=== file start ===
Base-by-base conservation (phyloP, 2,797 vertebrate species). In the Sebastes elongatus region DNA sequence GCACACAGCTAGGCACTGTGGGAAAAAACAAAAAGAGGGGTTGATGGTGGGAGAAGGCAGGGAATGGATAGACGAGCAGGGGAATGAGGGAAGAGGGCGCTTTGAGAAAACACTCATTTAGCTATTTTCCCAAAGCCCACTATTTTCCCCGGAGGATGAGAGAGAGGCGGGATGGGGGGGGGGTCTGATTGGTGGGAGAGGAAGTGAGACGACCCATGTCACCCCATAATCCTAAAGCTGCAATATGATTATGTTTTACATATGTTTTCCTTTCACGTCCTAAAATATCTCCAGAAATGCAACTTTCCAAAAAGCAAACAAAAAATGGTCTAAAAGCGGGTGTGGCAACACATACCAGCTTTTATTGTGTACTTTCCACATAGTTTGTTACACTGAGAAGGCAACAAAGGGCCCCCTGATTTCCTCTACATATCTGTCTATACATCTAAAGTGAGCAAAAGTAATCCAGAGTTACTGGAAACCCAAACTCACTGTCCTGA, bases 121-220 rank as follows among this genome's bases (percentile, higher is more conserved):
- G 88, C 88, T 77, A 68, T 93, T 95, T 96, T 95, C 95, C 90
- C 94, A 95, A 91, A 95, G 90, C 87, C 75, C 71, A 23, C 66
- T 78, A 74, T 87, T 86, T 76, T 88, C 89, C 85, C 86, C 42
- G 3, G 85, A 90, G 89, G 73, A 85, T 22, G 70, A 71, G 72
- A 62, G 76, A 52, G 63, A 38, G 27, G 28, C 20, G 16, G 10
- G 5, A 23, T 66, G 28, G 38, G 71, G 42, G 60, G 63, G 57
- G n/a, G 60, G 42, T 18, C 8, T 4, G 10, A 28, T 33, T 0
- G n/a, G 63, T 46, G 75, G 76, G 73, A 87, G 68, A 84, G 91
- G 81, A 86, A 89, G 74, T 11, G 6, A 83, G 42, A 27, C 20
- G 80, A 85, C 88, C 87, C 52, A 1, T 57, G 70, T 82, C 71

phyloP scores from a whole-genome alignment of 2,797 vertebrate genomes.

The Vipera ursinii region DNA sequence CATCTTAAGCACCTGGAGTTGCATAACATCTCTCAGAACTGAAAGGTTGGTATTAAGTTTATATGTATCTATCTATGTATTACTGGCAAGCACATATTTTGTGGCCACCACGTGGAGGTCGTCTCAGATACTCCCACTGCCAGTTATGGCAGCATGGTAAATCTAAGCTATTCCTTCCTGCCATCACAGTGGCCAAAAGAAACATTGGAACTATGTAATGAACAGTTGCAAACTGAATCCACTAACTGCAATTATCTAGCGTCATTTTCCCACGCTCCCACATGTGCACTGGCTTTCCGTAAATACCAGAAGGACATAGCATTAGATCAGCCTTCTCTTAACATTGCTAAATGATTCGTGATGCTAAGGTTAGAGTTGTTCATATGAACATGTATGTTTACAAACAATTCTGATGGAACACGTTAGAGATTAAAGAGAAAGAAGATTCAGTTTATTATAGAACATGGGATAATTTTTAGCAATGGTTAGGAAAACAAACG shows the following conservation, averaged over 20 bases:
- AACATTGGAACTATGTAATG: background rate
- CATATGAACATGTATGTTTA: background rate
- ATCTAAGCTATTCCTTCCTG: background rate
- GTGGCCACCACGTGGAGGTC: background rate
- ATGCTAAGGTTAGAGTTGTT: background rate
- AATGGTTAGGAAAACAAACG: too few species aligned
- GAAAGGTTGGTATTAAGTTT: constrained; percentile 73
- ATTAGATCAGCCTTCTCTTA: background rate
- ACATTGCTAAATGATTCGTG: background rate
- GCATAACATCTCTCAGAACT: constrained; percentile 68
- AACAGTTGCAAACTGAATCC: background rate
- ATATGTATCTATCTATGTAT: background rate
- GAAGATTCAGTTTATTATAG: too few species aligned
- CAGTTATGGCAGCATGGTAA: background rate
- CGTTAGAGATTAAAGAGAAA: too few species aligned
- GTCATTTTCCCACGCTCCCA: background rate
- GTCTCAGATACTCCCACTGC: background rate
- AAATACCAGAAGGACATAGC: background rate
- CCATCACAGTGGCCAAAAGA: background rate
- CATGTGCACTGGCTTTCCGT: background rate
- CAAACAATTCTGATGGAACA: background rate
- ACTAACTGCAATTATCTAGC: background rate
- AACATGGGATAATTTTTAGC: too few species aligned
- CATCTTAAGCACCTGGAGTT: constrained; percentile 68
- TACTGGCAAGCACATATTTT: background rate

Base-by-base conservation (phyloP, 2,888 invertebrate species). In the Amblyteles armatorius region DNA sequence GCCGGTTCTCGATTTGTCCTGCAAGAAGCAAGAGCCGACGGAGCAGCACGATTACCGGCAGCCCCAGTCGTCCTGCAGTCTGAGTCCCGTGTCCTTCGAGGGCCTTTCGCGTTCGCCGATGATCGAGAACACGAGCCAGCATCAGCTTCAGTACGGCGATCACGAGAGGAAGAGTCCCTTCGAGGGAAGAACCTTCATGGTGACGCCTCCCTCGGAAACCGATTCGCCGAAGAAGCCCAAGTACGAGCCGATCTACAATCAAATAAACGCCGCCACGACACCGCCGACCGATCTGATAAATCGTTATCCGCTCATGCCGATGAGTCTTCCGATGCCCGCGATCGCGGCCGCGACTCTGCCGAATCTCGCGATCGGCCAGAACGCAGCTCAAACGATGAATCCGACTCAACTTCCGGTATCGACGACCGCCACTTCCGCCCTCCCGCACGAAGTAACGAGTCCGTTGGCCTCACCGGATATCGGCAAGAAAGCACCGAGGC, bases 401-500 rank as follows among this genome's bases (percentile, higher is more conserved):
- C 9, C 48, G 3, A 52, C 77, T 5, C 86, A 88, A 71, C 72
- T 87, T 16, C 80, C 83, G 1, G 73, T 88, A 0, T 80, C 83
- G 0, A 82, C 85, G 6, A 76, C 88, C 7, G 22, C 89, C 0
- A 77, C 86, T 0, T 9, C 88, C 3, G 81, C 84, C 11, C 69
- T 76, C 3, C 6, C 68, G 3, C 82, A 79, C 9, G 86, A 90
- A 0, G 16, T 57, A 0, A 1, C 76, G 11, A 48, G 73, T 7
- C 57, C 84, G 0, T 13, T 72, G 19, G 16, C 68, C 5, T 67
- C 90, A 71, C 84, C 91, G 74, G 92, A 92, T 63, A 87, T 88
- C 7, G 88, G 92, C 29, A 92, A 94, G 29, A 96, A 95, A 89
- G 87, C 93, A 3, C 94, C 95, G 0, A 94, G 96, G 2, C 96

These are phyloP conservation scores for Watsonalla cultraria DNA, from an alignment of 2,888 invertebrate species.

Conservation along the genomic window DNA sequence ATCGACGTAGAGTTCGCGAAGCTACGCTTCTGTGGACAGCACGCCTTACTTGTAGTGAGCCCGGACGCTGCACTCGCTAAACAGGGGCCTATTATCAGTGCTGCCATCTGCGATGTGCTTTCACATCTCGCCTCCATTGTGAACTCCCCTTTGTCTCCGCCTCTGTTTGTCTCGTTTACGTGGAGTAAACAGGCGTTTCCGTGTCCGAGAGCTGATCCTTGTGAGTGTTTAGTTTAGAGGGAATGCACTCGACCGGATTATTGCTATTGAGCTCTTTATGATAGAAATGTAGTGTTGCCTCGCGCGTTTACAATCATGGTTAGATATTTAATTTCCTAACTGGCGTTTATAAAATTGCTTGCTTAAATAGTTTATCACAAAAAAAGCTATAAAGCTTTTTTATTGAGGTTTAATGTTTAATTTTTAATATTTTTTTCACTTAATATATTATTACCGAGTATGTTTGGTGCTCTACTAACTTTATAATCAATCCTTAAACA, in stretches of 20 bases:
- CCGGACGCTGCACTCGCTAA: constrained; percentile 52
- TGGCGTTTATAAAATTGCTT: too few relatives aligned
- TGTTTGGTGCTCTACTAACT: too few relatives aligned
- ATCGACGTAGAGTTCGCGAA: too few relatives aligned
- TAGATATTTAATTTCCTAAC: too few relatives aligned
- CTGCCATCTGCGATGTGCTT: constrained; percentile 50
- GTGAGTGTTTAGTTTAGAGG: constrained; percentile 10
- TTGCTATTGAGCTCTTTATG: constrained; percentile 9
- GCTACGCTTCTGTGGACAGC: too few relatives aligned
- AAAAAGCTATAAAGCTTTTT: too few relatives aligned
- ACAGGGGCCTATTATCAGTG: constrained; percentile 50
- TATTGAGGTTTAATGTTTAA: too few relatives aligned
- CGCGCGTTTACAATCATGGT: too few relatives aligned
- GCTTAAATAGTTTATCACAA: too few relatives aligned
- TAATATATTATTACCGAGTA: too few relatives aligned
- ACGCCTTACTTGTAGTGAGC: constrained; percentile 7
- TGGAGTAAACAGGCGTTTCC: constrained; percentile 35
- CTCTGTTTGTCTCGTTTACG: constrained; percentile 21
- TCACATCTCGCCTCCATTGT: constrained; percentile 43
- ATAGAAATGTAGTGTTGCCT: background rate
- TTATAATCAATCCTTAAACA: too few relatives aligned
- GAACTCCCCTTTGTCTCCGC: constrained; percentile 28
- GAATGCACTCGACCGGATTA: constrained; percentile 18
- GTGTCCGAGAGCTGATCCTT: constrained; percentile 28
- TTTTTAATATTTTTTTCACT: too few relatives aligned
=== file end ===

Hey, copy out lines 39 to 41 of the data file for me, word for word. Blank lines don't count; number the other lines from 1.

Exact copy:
Base-by-base conservation (phyloP, 2,888 invertebrate species). In the Amblyteles armatorius region DNA sequence GCCGGTTCTCGATTTGTCCTGCAAGAAGCAAGAGCCGACGGAGCAGCACGATTACCGGCAGCCCCAGTCGTCCTGCAGTCTGAGTCCCGTGTCCTTCGAGGGCCTTTCGCGTTCGCCGATGATCGAGAACACGAGCCAGCATCAGCTTCAGTACGGCGATCACGAGAGGAAGAGTCCCTTCGAGGGAAGAACCTTCATGGTGACGCCTCCCTCGGAAACCGATTCGCCGAAGAAGCCCAAGTACGAGCCGATCTACAATCAAATAAACGCCGCCACGACACCGCCGACCGATCTGATAAATCGTTATCCGCTCATGCCGATGAGTCTTCCGATGCCCGCGATCGCGGCCGCGACTCTGCCGAATCTCGCGATCGGCCAGAACGCAGCTCAAACGATGAATCCGACTCAACTTCCGGTATCGACGACCGCCACTTCCGCCCTCCCGCACGAAGTAACGAGTCCGTTGGCCTCACCGGATATCGGCAAGAAAGCACCGAGGC, bases 401-500 rank as follows among this genome's bases (percentile, higher is more conserved):
- C 9, C 48, G 3, A 52, C 77, T 5, C 86, A 88, A 71, C 72
- T 87, T 16, C 80, C 83, G 1, G 73, T 88, A 0, T 80, C 83